Surely this is trying to suggest that if a higher % of the DNA is Junk then less phosphates are needed than on an organism which less of the % of the DNA is junk? The markscheme for the graph you have to draw suggests the opposite... ???
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    :hello:
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    http://www.thestudentroom.co.uk/show...2#post25825022

    Tmw i only have biology and no other exam, can someone tell me the starting time of the exam please?
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    (Original post by Mit321)
    Anyone working through those questions someone uploaded earlier in the thread?

    Question 4)b) reads:
    Some species of plant are able to grow on soils that contain very little phosphate, while other species, for example stinging nettles, can only grow well in soils that are rich in phosphate. Each nucleotide in a DNA molecule includes a phosphate group.
    If much of the non-coding DNA can be correctly regarded as functionless ‘junk’, there may be a correlation between the percentage of DNA that is non-coding and the minimum concentration of phosphate ions needed for healthy growth.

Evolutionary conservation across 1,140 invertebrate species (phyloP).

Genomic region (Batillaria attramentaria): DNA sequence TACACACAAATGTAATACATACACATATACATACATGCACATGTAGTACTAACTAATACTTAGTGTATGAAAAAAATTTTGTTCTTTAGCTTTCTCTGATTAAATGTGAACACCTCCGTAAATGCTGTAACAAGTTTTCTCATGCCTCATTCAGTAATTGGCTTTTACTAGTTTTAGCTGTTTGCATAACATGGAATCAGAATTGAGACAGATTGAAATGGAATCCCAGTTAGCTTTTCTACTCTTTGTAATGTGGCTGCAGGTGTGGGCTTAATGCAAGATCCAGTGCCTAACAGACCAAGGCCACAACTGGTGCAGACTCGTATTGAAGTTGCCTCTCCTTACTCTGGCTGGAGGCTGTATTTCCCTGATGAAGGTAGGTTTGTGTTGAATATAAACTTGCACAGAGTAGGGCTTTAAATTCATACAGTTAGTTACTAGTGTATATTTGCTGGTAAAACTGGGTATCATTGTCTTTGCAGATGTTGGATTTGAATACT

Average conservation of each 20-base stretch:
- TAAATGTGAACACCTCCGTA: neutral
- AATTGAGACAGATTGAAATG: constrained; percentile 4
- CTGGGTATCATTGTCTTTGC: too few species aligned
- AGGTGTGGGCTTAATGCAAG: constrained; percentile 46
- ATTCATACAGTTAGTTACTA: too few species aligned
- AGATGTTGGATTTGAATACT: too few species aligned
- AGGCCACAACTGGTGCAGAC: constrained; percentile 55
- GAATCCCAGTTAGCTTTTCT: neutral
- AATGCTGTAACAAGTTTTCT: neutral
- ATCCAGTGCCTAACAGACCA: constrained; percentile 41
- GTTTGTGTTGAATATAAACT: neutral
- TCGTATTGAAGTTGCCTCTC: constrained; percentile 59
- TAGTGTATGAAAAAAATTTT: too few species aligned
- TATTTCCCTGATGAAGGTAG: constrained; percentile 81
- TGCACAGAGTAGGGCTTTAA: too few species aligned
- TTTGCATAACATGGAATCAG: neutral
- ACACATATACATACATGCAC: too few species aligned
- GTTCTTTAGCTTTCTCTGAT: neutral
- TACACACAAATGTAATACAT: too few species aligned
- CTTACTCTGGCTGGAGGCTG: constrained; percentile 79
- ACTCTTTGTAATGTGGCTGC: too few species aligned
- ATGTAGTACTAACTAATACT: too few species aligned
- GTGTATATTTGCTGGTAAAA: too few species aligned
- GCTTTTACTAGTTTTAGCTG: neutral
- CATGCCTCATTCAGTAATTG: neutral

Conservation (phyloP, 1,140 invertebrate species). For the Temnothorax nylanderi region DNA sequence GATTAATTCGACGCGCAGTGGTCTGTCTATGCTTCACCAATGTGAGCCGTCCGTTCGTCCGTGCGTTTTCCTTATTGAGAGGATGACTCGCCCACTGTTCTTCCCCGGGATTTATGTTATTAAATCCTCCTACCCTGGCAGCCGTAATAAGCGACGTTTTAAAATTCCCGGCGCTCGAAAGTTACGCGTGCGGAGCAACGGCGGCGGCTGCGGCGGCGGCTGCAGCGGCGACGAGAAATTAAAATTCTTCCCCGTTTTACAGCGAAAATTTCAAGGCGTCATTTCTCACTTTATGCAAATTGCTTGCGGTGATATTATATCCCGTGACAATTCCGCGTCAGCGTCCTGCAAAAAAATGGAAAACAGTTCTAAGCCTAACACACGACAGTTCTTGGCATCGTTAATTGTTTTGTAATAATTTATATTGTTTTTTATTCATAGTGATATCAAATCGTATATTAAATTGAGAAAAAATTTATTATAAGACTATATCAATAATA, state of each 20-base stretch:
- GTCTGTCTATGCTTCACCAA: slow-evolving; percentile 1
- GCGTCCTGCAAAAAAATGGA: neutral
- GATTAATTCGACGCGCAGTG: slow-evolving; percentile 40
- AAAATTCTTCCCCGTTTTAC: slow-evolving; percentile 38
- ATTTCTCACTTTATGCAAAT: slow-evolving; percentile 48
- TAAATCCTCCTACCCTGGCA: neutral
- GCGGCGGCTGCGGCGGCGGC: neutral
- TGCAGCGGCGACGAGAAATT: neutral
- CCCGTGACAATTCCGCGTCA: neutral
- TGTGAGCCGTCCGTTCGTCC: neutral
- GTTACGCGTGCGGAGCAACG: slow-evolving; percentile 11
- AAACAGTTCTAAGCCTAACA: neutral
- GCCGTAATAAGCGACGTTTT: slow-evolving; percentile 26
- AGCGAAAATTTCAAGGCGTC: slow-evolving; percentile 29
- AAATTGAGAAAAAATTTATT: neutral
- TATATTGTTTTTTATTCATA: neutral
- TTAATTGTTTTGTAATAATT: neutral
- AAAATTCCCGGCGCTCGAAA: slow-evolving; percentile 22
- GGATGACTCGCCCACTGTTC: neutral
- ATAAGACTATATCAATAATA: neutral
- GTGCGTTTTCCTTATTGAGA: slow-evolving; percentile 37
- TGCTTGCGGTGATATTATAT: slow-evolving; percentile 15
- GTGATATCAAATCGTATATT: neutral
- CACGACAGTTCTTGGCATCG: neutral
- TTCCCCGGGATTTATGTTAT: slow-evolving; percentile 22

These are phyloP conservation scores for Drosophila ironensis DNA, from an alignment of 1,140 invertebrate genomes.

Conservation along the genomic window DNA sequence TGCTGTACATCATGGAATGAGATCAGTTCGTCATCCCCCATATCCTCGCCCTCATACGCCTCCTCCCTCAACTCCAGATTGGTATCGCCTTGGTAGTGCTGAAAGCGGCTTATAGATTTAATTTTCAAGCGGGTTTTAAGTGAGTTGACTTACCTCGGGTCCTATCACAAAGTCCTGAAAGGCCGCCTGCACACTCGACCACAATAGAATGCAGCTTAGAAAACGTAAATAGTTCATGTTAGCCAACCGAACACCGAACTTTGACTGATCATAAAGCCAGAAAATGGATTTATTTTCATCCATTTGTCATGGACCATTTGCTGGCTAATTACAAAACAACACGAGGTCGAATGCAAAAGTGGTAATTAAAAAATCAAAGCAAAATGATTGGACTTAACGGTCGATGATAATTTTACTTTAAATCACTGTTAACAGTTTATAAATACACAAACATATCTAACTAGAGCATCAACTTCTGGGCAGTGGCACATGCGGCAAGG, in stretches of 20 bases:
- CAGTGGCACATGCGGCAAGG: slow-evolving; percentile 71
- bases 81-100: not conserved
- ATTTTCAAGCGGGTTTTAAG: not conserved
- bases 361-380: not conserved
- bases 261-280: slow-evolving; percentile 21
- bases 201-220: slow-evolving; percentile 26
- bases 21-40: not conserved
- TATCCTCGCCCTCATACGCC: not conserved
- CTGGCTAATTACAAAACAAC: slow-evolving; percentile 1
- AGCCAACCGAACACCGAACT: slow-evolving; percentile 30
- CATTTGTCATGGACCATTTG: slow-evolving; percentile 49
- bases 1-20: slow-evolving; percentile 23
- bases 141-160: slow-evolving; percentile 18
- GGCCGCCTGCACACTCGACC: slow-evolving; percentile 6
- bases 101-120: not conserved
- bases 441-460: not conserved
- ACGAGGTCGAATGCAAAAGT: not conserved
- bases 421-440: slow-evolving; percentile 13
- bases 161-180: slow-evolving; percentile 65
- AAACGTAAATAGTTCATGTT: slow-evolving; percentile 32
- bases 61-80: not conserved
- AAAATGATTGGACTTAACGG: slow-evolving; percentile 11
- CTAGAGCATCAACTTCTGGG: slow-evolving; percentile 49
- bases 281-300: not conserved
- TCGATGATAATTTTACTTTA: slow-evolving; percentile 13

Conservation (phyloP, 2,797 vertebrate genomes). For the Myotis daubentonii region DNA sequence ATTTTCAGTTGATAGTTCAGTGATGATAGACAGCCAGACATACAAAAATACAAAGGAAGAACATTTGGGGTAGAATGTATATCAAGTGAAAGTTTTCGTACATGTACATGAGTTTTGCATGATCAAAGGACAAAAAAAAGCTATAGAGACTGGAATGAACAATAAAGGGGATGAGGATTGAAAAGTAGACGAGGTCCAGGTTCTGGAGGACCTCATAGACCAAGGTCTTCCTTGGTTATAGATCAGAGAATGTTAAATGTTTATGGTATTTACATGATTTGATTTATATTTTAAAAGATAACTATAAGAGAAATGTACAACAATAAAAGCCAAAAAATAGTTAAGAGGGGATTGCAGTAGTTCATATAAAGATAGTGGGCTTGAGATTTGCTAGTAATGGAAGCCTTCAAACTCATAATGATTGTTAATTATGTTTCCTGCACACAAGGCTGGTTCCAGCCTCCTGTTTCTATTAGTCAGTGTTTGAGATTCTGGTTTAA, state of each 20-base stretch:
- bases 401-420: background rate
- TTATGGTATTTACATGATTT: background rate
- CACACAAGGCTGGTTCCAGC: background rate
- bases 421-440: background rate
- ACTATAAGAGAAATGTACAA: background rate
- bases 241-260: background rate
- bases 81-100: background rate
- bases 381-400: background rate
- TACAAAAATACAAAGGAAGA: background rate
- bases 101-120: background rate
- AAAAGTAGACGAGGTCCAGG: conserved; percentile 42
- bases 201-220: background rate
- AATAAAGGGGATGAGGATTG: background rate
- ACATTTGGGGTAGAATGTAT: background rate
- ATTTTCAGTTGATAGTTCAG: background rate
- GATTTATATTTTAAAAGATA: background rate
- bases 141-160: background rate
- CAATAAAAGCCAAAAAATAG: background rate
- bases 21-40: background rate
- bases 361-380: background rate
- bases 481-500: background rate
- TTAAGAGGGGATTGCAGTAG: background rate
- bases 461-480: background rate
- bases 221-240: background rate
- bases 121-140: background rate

Draw a straight line graph, using the axes in the figure below, to show the correlation that you would predict.

    Surely this is trying to suggest that if a higher % of the DNA is Junk then less phosphates are needed than on an organism which less of the % of the DNA is junk? The markscheme for the graph you have to draw suggests the opposite... ???

    i was also confused about this question..
    but the mark scheme says the lower % of non-coding the lower % of phosphate ions needed

    i THINK this is because if an organisms has a lower % of non-coding then for the same amount of phosphate it will grow MORE (more protein systhesis) that a plant that has more junk, non-coding DNA

    yeh?
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    (Original post by mikey_g)
    sucrose can be broken down into glucose which is then used as a respiratory substrate; aerobic respiration which provide energy (ATP) for cellular processes such as cell division, protein synthesis etc etc




    when you look at it, mitosis is so goddamn easy in comparison
    differences include: bivalents do not form in mitosis, there's no crossing over of chromatids, no independent assortment of chromosomes, there's only 1 division, and it produces 2 diploid (as well as genetically identical) cells. JILUSDUIJSDIUJSOIUJO goddamn
    thank you for your help

    still got to learn meiosis!!!!